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FOR PUBLICATION UNITED STATES COURT OF APPEALS FOR THE NINTH CIRCUIT INTERIOR GLASS SYSTEMS, INC., Plaintiff-Appellant, No. 17-15713 v. D.C. No. 5:13-cv-05563-EJD UNITED STATES OF AMERICA, Defendant-Appellee. OPINION Appeal from the United States District Court for the Northern District of California Edward J. Davila, District Judge, Presiding Argued and Submitted September 13, 2018 San Francisco, California Filed June 26, 2019 Before: A. Wallace Tashima, Johnnie B. Rawlinson, and Paul J. Watford, Circuit Judges. Opinion by Judge Watford 2 INTERIOR GLASS SYSTEMS V. UNITED STATES SUMMARY * Tax The panel affirmed the district court’s summary judgment in favor of the United States in a tax refund action by taxpayer Interior Glass Systems, Inc. Taxpayer joined a Group Life Insurance Term Plan (GLTP) to fund a cash-value life insurance policy owned by its sole shareholder and only employee. Under Notice 200783, the Internal Revenue Service requires disclosure of certain “listed transactions” that involve cash-value life insurance policies, because of their potential for use in taxavoidance schemes. The parties agree that taxpayer’s transaction satisfies three of the four elements of a listed transaction. The district court determined that taxpayer’s transaction—joining the GLTP—was substantially similar to a listed transaction and should have been disclosed, and the panel agreed. The panel also held that taxpayer’s procedural due process rights were not violated when it was required to pay penalties for non-disclosure in full before seeking judicial review. The panel held that taxpayer was not entitled to precollection judicial review under Jolly v. United States, 764 F.2d 642 (9th Cir. 1985). * This summary constitutes no part of the opinion of the court. It has been prepared by court staff for the convenience of the reader. INTERIOR GLASS SYSTEMS V. UNITED STATES 3 COUNSEL John P. McDonnell (argued), Law Offices of John P. McDonnell, Los Altos, California, for Plaintiff-Appellant. Teresa E. McLaughlin (argued) and Geoffrey J. Klimas, Attorneys; David A. Hubbert, Acting Assistant Attorney General; Thomas Moore, Assistant United States Attorney; Brian Stretch, United States Attorney; Tax Division, United States Department of Justice, Washington, D.C.; for Defendant-Appellee. OPINION WATFORD, Circuit Judge: The Internal Revenue Service (IRS) requires taxpayers to disclose their participation in certain transactions, known as “listed transactions,” that the agency has designated for close scrutiny. 26 C.F.R. § 1.6011-4(a), (b)(2); see 26 U.S.C. § 6011(a). To compel compliance with this obligation, Congress has authorized the IRS to impose monetary penalties on those who fail to file the required disclosure statement. 26 U.S.C. § 6707A(a). The IRS determined that the taxpayer in this case, Interior Glass Systems, Inc., failed to disclose its participation in a listed transaction in three different tax years and imposed a penalty of $10,000 per year. Interior Glass paid the penalties and then challenged their imposition by seeking an administrative refund. When that challenge failed, the company filed this action in the district court to recover the money it had been forced to pay. See 28 U.S.C. § 1346(a)(1); 26 U.S.C. § 7422(a). The district court granted 4 INTERIOR GLASS SYSTEMS V. UNITED STATES the government’s motion for summary judgment, concluding that the penalties were properly imposed. On appeal, Interior Glass raises two principal arguments. First, it contends that the penalties were wrongly imposed because it did not actually participate in a listed transaction and thus had nothing to disclose. Second, Interior Glass contends that its due process rights were violated because it was not afforded an opportunity for pre-collection judicial review. We find neither contention meritorious and accordingly affirm. I Treasury Regulation § 1.6011-4, which imposes the disclosure obligation, defines the term “listed transaction” as follows: “A listed transaction is a transaction that is the same as or substantially similar to one of the types of transactions that the Internal Revenue Service (IRS) has determined to be a tax avoidance transaction and identified by notice, regulation, or other form of published guidance as a listed transaction.” 26 C.F.R. § 1.6011-4(b)(2); see also 26 U.S.C. § 6707A(c)(2) (providing similar definition of the term). As the regulation states, one of the ways the IRS identifies listed transactions is by issuing published notices. In 2007, the IRS issued Notice 2007-83, titled “Abusive Trust Arrangements Utilizing Cash Value Life Insurance Policies Purportedly to Provide Welfare Benefits.” 2007-2 C.B. 960, 960. The Notice designates certain transactions involving cash-value life insurance policies as listed transactions because, in the agency’s view, they improperly allow small business owners to receive cash and other property from the business “on a tax-favored basis.” Id. The transaction takes place in two steps: A small or closely held business transfers funds to a trust; that trust then pays the INTERIOR GLASS SYSTEMS V. UNITED STATES 5 premium on the business owner’s cash-value life insurance policy. Cash-value policies function differently from “term” life insurance, which guarantees coverage for a specified period of time. Under a term policy, the insurer pays out the so-called death benefit only if the policyholder dies during the coverage period. In contrast, with a cash-value policy, a portion of the premium goes into an investment account. The policyholder controls how the funds are invested, and when the plan terminates, the policyholder can withdraw the cash value that has accumulated within the policy, called the surrender value. Id. The IRS required disclosure of these transactions given their potential for use in tax-avoidance schemes. In the typical arrangement, the business deducts its contributions to the trust, thereby reducing its taxable income. But the business owner does not include the payments as part of his own taxable income; at most, he reports “significantly less than the premiums paid on the cash value life insurance policies.” Id. In effect, the business owner shifts the pre-tax earnings of the business into his own personal investment vehicle. Even when a death benefit is provided—such that there is a component of term life insurance grafted onto the transaction—“the arrangements often require large employer contributions relative to the actual cost of the benefits currently provided under the plan.” Id. Thus, the IRS explained, the transfers to the trust could be, in substance, distributions of dividend income or deferrals of compensation. Id. at 960–61. Upon disclosure of the transaction, the IRS could challenge the deductions by the business and seek to include the payments made to the trust in the business owner’s gross income. Notice 2007-83 states that the listed transaction described above consists of four elements. Simplified 6 INTERIOR GLASS SYSTEMS V. UNITED STATES somewhat, and as relevant for our purposes, the four elements are: • the transaction involved “a trust or other fund described in [26 U.S.C.] § 419(e)(3) that is purportedly a welfare benefit fund”; • contributions to the trust or other fund were not governed by the terms of a collective bargaining agreement; • the trust or other fund paid premiums on one or more cash-value life insurance policies that accumulated value; and • the employer took a deduction that exceeded the sum of certain amounts. Id. at 961–62. The Notice also identifies as a listed transaction “any transaction that is substantially similar” to a transaction with the four specified elements. Id. at 961. Although the term “substantially similar” appears in the penalty-imposing statute, 26 U.S.C. § 6707A, the statute does not define the term. The IRS has defined it in Treasury Regulation § 1.6011-4. (Interior Glass does not challenge the validity of the regulation here.) That definition states in relevant part: The term substantially similar includes any transaction that is expected to obtain the same or similar types of tax consequences and that is either factually similar or based on the same or similar tax strategy. . . . [T]he term INTERIOR GLASS SYSTEMS V. UNITED STATES 7 substantially similar must be broadly construed in favor of disclosure. For example, a transaction may be substantially similar to a listed transaction even though it involves different entities or uses different Internal Revenue Code provisions. 26 C.F.R. § 1.6011-4(c)(4). The regulation includes two examples by way of illustration. In the first, the taxpayer inflates the basis in a partnership interest in a different manner from the listed transaction; in the second, the taxpayer employs an intermediary of a different type from that used in the listed transaction to prevent recognition of a gain. § 1.6011-4(c)(4), Examples 1 & 2. Both transactions remain substantially similar despite the change in form. As is often the case elsewhere in tax law, the disclosure obligation does not “exalt artifice above reality,” which would “deprive the statutory provision in question of all serious purpose.” Gregory v. Helvering, 293 U.S. 465, 470 (1935). The IRS concluded that Interior Glass participated in a transaction substantially similar to the listed transaction identified in Notice 2007-83 during the 2009, 2010, and 2011 tax years. Specifically, Interior Glass joined the Group Term Life Insurance Plan (GTLP) to fund a cash-value life insurance policy owned by its sole shareholder and only employee, Michael Yates. All agree that this transaction satisfies three of the Notice’s four elements. The GTLP transaction lacks the first element because its intermediary was a tax-exempt business league, rather than a trust or § 419(e)(3) welfare benefit fund. The business league, however, performed the same functions as the trust or welfare benefit fund described in the Notice. 8 INTERIOR GLASS SYSTEMS V. UNITED STATES We agree with the district court that Interior Glass was required to disclose its participation in the GTLP transaction. Under the definition contained in the applicable Treasury Regulation, the GTLP transaction is substantially similar to the listed transaction identified in Notice 2007-83. First, the GTLP transaction was “expected to obtain the same or similar types of tax consequences.” 26 C.F.R. § 1.6011-4(c)(4). The transaction identified in the Notice seeks to “provide cash and other property to the owners of the business on a tax-favored basis.” 2007-2 C.B. at 960. Those favorable tax consequences are achieved through (1) a deduction of the contributions by the business and (2) a failure by the business owner to declare the payments as income. The GTLP transaction promised similar tax benefits. On that score, the plan documents represented that “[c]ontributions [were] currently deductible” by Interior Glass and that only the cost of group-term life insurance (in contrast to the premium on the cash-value policy) may have been includible in Yates’ income. Second, the GTLP transaction is both “factually similar” to the listed transaction described in the Notice and “based on the same or similar tax strategy.” 26 C.F.R. § 1.6011-4(c)(4). As to factual similarity, the GTLP transaction involved a small business, a cash-value life insurance policy that benefits the business owner, and payment of the premiums on the policy through an intermediary. The GTLP combined those three aspects in pursuit of the same tax strategy discussed in the Notice. By using the intermediary, the business and its owner attempted to do what they could not do outright: deduct payments made to the owner’s investment vehicle without declaring the benefits as income. INTERIOR GLASS SYSTEMS V. UNITED STATES 9 Interior Glass identifies two differences between the GTLP transaction and the listed transaction in Notice 2007-83, but neither difference is material. First, as noted above, the GTLP transaction was filtered through a taxexempt business league instead of a trust or welfare benefit fund. Second, rather than invoking 26 U.S.C. § 419’s rules for welfare benefits, the GTLP transaction purported to provide § 79 group-term life insurance benefits, even though it also involved a cash-value life insurance policy. But the IRS’s definition of “substantially similar” explicitly states that neither of these differences is sufficient to prevent a transaction from qualifying as a listed transaction: “[A] transaction may be substantially similar to a listed transaction even though it involves different entities or uses different Internal Revenue Code provisions.” 26 C.F.R. § 1.6011-4(c)(4). Just as in the examples accompanying the regulation, Interior Glass cannot evade a finding of substantial similarity solely by claiming a deduction on a different basis or by using a different intermediary to complete the transaction. Interior Glass contends that, if read to encompass the GTLP transaction, the definition of “substantially similar” is unconstitutionally vague. That contention is without merit. For a civil penalty like 26 U.S.C. § 6707A, the definition is constitutionally valid so long as “a person of ordinary intelligence” could determine which transactions are substantially similar to the listed transaction identified in Notice 2007-83. Fang Lin Ai v. United States, 809 F.3d 503, 514 (9th Cir. 2015). As explained above, the regulation’s definition of “substantially similar” is detailed enough to make that determination an easy one in this case. The only differences between the GTLP transaction and the listed transaction are expressly addressed—and expressly rejected as immaterial—in the definition itself. 10 INTERIOR GLASS SYSTEMS V. UNITED STATES II We also find no merit in Interior Glass’ contention that its procedural due process rights were violated. To obtain judicial review of the penalties imposed by the IRS, Interior Glass first had to pay the penalties in full. See 28 U.S.C. § 1346(a)(1); Flora v. United States, 362 U.S. 145, 177 (1960). Interior Glass argues that, under the Due Process Clause of the Fifth Amendment, it should have been afforded an opportunity to obtain judicial review before having to part with its money. Neither the Supreme Court’s nor our court’s precedent supports that proposition. As a general rule, the government may require a taxpayer who disputes his tax liability to pay upfront before seeking judicial review. Being compelled to part with one’s money constitutes a deprivation of property, but the government’s vital interest in securing tax revenues justifies a pay-first, litigate-later scheme of judicial review. Phillips v. Commissioner, 283 U.S. 589, 595, 597–98 (1931); Franceschi v. Yee, 887 F.3d 927, 936 (9th Cir. 2018). Under that rule, Interior Glass’ ability to obtain post-collection judicial review would suffice, without more, to satisfy due process. In Jolly v. United States, 764 F.2d 642 (9th Cir. 1985), however, we applied the three-factor framework from Mathews v. Eldridge, 424 U.S. 319 (1976), when deciding whether a taxpayer was entitled to pre-collection judicial review of a tax penalty. Applying that framework here, we conclude that Interior Glass was not entitled to pre-collection judicial review. See Larson v. United States, 888 F.3d 578, 585–87 (2d Cir. 2018) (upholding full-payment rule for related tax penalty). INTERIOR GLASS SYSTEMS V. UNITED STATES 11 The first factor is “the private interest that will be affected by the official action.” Mathews, 424 U.S. at 335. Interior Glass’ interest in the lost use of its property for the pendency of the refund action is “noteworthy, but not that substantial.” Jolly, 764 F.2d at 645. After all, postdeprivation proceedings will provide “full retroactive relief” if the taxpayer prevails on its refund suit. Mathews, 424 U.S. at 340. Interior Glass would no doubt prefer to retain its money while litigating the validity of the penalties, but this is not a case in which an individual faces abject poverty in the interim. See Goldberg v. Kelly, 397 U.S. 254, 264 (1970). The second factor is “the risk of an erroneous deprivation” of the private interest. Mathews, 424 U.S. at 335. The IRS’s listed-transaction determination turns on a side-by-side comparison of the listed transaction identified in an IRS notice or regulation and the transaction at issue. The decision to impose a penalty under 26 U.S.C. § 6707A “does not require any determinations of credibility of witnesses or claims, and would not be aided in most cases by a face-to-face meeting with the taxpayer before a penalty is assessed.” Jolly, 764 F.2d at 646. The IRS is therefore unlikely to err in “the generality of cases,” which is the proper focus for our analysis. Mathews, 424 U.S. at 344. The risk of an erroneous deprivation is further mitigated by the availability of pre-collection review of the taxpayer’s liability in an administrative forum. See Larson, 888 F.3d at 586. Taxpayers have two (likely mutually exclusive) routes to obtain review in the IRS Office of Appeals: an appeals conference or a collection-due-process hearing. 26 U.S.C. § 6330(c)(2)(B); 26 C.F.R. § 601.103(c)(1); see Lewis v. Commissioner, 128 T.C. 48, 59–60 (2007). If the taxpayer files a timely protest, an appeals officer will review 12 INTERIOR GLASS SYSTEMS V. UNITED STATES the taxpayer’s arguments and determine whether the taxpayer engaged in a listed transaction. See, e.g., Our Country Home Enterprises, Inc. v. Commissioner, 855 F.3d 773, 781 (7th Cir. 2017). Although the IRS Office of Appeals may not rescind a listed-transaction penalty, see 26 U.S.C. § 6707A(d)(1)(A), that simply precludes the Office from exercising prosecutorial discretion in deciding whether the penalty should stand. See 26 C.F.R. § 301.6707A-1(d)(3)–(5). The Office can still determine whether the penalty was erroneously imposed in the first place and, if so, revoke the penalty altogether. See § 601.106(f)(1). Finally, the third factor, which measures the government’s interest in retaining the full-payment prerequisite to this refund action, also weighs in the IRS’s favor. See Mathews, 424 U.S. at 335. Even with the disclosure obligation on the books, “the IRS often did not learn of the existence of tax shelters until after it conducted audits.” Smith v. Commissioner, 133 T.C. 424, 427 (2009). Congress added the § 6707A penalty provision in 2004 to encourage voluntary disclosure of listed transactions. This important objective “could be jeopardized if full-scale predeprivation hearings and court cases are required whenever the government attempts to collect” the authorized penalties. Jolly, 764 F.2d at 646; see Larson, 888 F.3d at 586–87. In sum, the combination of pre-collection administrative review plus post-collection judicial review satisfies the requirements of the Due Process Clause. Interior Glass received all the process it was due in this context. AFFIRMED.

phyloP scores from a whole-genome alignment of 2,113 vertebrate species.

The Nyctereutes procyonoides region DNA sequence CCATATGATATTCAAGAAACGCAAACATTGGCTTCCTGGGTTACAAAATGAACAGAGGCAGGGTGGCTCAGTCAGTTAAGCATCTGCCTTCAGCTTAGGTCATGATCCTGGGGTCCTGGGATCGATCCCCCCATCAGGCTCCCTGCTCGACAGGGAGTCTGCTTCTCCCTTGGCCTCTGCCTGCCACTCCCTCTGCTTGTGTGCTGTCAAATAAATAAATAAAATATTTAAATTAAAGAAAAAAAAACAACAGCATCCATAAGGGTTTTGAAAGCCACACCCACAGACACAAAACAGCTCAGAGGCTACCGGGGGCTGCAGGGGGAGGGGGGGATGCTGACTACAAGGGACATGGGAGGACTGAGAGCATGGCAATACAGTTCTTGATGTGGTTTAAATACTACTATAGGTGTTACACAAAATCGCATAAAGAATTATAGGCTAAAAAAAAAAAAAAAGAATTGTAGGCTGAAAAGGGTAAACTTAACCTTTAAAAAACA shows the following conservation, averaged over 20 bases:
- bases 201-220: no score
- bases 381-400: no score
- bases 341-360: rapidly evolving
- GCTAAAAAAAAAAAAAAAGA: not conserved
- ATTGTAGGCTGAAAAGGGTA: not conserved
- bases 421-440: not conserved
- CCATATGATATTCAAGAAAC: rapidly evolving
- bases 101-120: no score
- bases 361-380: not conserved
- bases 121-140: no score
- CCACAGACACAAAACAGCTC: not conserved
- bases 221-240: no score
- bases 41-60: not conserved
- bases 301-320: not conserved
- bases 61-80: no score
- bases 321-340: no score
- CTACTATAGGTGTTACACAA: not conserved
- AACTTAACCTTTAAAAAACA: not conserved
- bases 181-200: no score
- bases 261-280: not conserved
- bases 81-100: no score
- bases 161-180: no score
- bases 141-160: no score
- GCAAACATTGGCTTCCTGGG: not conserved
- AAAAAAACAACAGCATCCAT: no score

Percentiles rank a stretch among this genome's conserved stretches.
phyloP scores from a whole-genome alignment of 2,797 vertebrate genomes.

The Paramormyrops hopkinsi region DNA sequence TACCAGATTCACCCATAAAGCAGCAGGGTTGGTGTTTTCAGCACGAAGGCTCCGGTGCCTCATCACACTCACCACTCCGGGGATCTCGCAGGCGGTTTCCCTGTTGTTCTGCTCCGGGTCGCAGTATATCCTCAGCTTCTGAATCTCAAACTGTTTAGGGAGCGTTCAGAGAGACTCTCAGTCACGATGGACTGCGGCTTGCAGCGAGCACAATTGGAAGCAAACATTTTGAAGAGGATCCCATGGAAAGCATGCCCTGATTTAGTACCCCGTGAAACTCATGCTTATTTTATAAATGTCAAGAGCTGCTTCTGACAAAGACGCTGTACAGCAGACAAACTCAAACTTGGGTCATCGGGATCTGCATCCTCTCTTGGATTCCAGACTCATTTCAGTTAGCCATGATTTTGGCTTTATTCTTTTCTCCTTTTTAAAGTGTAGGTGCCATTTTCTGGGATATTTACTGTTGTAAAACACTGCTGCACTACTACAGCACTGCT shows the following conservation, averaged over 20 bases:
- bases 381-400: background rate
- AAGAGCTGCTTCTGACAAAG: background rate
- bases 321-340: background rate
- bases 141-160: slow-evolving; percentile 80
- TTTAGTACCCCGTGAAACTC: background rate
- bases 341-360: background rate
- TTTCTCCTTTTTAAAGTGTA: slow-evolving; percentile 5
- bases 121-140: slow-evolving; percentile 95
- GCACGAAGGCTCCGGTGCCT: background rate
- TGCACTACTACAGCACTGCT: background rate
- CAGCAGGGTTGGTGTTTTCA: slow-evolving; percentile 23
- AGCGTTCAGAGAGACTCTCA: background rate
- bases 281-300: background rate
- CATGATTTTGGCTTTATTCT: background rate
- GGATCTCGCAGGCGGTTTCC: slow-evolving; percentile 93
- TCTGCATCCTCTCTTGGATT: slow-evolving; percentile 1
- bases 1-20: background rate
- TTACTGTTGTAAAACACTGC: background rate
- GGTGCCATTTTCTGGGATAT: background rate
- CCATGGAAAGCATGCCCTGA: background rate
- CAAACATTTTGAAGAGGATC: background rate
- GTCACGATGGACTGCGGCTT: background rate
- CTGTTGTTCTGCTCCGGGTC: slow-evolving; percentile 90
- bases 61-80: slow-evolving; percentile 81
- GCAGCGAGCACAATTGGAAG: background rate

Primary Holding
Taxpayer was required to disclose its participation in the transaction at issue and taxpayer received all the process it was due.